Monday Morning Quarterback: SNL Season 34, Episode 13

Posted by Jesse January 19th, 2009 at 10:01am In SNL

So obviously the Rosario Dawson episode of SNL is going to suffer greatly, to many eyes, for not living up to the Neil Patrick Harris episode, which seems to have elicited positive reactions from both fans and, perhaps especially, people who don’t particularly care about SNL (and which, fine, I could’ve maybe bumped up to a B, but was still too heavy on proficient but uninspired pop culture riffs for my tastes). But hear me out: what I liked about this admittedly mixed-bag episode was that it seemed a little more adventurous, trying weird conceptual stuff alongside crowd-pleasing impersonations of celebrities. Also, it gets major points for actually offering a musical guest I was interested to hear more of, not just catching me up on terrible radio songs that I hadn’t previously heard all the way through.

That said, boy, the episode started out rough.

The Dick Cheney interview opener should’ve been half as long, and stuck in the middle of the show somewhere; as a two-minute side bit, it would’ve been amusing enough, but it was upgraded to a five-minute opener based on the pointless tradition of, well, making political stuff into five-minute openers no matter what (and hoping, I guess, that most of the rest of the non-Update show is almost 100% current-events free outside of the second half of a presidential election year).

The one-joke Cheney affair was followed by a one-joke monologue that revived Fred Armisen’s long-dormant Ferecito character to little effect, immediately chased by yet another one-joke sketch: Da Learnin’ Train, a ridiculously elaborate bit about an intelligence-challenged children’s show that required a lot more performance energy from a lot more of the cast than it was worth. With Cheney, Ferecito, and a hip-hop kids’ show, the whole first twenty minutes felt slightly retro, like a bad chunk of SNL circa 2003 or so.

Time-travel to the early aughts might also explain why January 2009 was deemed the right moment for a tribute to the tenth anniversary of Disney’s Aladdin. Then again, it may just be the latest from whoever wrote those Of Mice and Men and Mary Poppins sketches from earlier in the season, and I have to say, I kind of liked it, sucker as I am for inexplicably musical sketches.

It was around this point that the show began to turn a little. The Gitmo going-out-of-business ad was quick and funny, the Digital Short was amusing as always, and lord help me, but I enjoyed Gilly, Kristen Wiig’s latest blatant grab for a tic-heavy recurring character. The sketch worked first because it was weirder and creepier than, say, Penelope; and second because it wasn’t just cast members standing around reacting to Wiig. Will Forte repurposed the passive, unassuming, mustachioed persona he’s donned in a few other sketches; Casey Wilson made some strangely vaudevillian jokes as a fellow teacher; and Kenan Thompson gave deadpan reactions, his secret strength. I also loved the creepy little dance Gilly did to her theme music.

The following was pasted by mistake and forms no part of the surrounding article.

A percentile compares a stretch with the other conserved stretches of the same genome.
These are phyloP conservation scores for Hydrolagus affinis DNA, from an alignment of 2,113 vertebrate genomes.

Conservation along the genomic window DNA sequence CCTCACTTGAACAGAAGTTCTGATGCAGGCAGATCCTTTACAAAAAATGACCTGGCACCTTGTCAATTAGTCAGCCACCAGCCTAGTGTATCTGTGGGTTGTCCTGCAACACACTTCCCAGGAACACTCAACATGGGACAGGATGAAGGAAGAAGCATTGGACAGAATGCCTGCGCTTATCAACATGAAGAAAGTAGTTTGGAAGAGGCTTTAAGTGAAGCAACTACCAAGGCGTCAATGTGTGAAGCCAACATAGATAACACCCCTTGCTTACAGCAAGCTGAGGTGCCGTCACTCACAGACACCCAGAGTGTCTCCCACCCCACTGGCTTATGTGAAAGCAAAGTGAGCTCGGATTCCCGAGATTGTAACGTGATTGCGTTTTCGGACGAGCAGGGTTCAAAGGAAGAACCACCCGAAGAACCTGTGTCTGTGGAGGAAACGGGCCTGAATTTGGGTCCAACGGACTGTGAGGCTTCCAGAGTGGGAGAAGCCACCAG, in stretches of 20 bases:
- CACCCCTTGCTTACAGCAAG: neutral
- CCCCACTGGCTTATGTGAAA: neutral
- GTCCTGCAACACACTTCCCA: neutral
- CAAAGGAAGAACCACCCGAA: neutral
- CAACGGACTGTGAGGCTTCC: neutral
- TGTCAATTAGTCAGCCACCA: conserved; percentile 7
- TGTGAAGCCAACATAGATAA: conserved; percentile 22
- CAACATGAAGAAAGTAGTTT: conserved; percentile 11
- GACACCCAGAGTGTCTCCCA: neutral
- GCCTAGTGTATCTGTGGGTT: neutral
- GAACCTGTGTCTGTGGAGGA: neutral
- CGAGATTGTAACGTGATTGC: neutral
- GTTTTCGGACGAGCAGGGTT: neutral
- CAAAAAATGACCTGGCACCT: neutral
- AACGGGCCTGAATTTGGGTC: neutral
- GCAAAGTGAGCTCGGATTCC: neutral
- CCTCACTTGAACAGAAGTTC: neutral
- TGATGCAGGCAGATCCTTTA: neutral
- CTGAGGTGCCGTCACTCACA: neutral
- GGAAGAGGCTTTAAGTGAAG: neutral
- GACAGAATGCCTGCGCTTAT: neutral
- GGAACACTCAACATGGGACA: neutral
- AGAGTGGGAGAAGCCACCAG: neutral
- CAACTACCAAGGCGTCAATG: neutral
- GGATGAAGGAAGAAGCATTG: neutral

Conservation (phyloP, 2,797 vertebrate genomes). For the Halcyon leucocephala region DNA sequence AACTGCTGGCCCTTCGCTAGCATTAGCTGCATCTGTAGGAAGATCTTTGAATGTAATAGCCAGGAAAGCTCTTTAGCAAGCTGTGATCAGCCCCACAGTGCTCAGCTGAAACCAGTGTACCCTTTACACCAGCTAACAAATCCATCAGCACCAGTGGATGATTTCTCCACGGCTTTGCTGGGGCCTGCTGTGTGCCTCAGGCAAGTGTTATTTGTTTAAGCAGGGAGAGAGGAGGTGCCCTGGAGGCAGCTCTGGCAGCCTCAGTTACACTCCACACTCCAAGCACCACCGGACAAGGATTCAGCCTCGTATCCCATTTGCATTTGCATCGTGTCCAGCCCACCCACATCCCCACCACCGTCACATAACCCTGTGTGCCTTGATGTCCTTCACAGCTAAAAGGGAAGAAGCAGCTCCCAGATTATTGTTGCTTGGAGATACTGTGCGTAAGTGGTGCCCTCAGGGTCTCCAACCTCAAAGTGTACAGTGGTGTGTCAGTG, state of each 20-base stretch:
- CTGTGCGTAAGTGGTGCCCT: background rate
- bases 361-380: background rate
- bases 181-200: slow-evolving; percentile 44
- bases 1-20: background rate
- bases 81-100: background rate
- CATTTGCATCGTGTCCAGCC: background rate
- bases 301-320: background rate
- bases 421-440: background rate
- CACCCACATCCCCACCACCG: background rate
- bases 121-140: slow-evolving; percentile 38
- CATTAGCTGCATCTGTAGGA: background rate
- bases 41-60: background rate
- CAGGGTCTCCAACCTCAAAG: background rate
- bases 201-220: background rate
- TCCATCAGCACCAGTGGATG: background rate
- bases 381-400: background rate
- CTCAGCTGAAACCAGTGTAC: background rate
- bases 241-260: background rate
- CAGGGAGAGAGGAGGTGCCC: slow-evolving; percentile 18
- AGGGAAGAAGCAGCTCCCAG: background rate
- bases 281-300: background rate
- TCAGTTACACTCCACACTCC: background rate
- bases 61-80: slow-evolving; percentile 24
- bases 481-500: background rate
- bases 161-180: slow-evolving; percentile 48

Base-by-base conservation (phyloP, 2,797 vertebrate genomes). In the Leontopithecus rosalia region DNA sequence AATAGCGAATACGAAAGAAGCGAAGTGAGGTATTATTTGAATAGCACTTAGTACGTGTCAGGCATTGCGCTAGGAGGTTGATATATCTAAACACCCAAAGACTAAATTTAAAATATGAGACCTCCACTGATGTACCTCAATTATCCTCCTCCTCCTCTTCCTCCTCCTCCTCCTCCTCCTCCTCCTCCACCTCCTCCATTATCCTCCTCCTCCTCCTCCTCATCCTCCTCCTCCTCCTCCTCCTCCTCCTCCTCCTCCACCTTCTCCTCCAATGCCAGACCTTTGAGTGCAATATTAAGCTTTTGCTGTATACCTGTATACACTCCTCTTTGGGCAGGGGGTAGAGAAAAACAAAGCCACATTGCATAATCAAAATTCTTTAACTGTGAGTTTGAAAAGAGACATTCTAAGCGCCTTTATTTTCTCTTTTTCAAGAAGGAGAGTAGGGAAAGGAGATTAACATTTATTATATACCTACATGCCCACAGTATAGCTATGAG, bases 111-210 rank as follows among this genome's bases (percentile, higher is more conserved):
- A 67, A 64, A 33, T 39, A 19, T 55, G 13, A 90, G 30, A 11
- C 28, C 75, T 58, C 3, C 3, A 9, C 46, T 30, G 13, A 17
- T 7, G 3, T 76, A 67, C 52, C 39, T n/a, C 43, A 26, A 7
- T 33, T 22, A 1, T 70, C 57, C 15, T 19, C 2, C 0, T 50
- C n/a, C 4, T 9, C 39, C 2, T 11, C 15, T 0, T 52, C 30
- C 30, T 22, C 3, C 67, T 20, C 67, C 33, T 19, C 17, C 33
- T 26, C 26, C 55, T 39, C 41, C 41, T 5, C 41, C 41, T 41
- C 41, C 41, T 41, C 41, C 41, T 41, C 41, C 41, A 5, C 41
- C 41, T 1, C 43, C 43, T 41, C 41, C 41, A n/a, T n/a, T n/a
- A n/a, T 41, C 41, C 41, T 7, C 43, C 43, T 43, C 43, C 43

Wiig and Forte reteamed for a fine almost-1AM sketch, What’s Your Excuse? — the cutaways to a deserted, cat-prowled studio audience might’ve been my favorite joke of the night. The other post-Update sketches — a Mexican cop show written by beginning Spanish students, and a trip back to a rejiggered View spoof that will have to work hard to eclipse the meaner Tina Fey-penned editions from, hey, the late nineties/early aughts — were just OK, though if I can make one last defensive maneuver: they could go up against last week’s Today sketch and, say, Frost/Other People with absolutely no problem.

One element that was without question superior on the NPH episode: NPH himself. Rosario Dawson was game and mostly sufficient, but I found it distracting how often her Latina background was stressed at the expense of having her do much else, especially in the service of something like Da Learnin’ Train. Seriously, who put that in the first half-hour? Or on the air at all?

I’m also disappointed that they re-upped another technically impressive but broadly derivative Judy Grimes Weekend Update appearance while apparently scotching this bit in dress rehearsal:

Episode Grade: B-/C+ — I’m sort of on the fence.


  • 1. sara  |  January 19th, 2009 at 1:53 pm

    I liked the Aladdin sketch, even though we’re closer to the 20th anniversary than the 10th. I think my favorite part of the night was the telenovela sketch. I was trying to tell some people about it yesterday and kept saying everything in French. Because I can’t even speak fourth-grade Spanish.

    I wonder how much longer they can keep doing spoofs of The View and saying Sherri Shepherd is, like, in the bathroom. (Or guesting on 30 Rock.) Would it kill them to hire a black lady? As good as I think Kenan’s impression of Whoopi is (and I do think it’s funny), it falls into that tradition of Tracy Morgan playing Star Jones because the show can’t be bothered to hire more than one person of color. I guess we should just be so grateful there are four women on the show, Lorne.

  • 2. Dan  |  January 21st, 2009 at 10:26 am

    That one-joke cold open was horrifying. It felt like the 94-95 season all over again.


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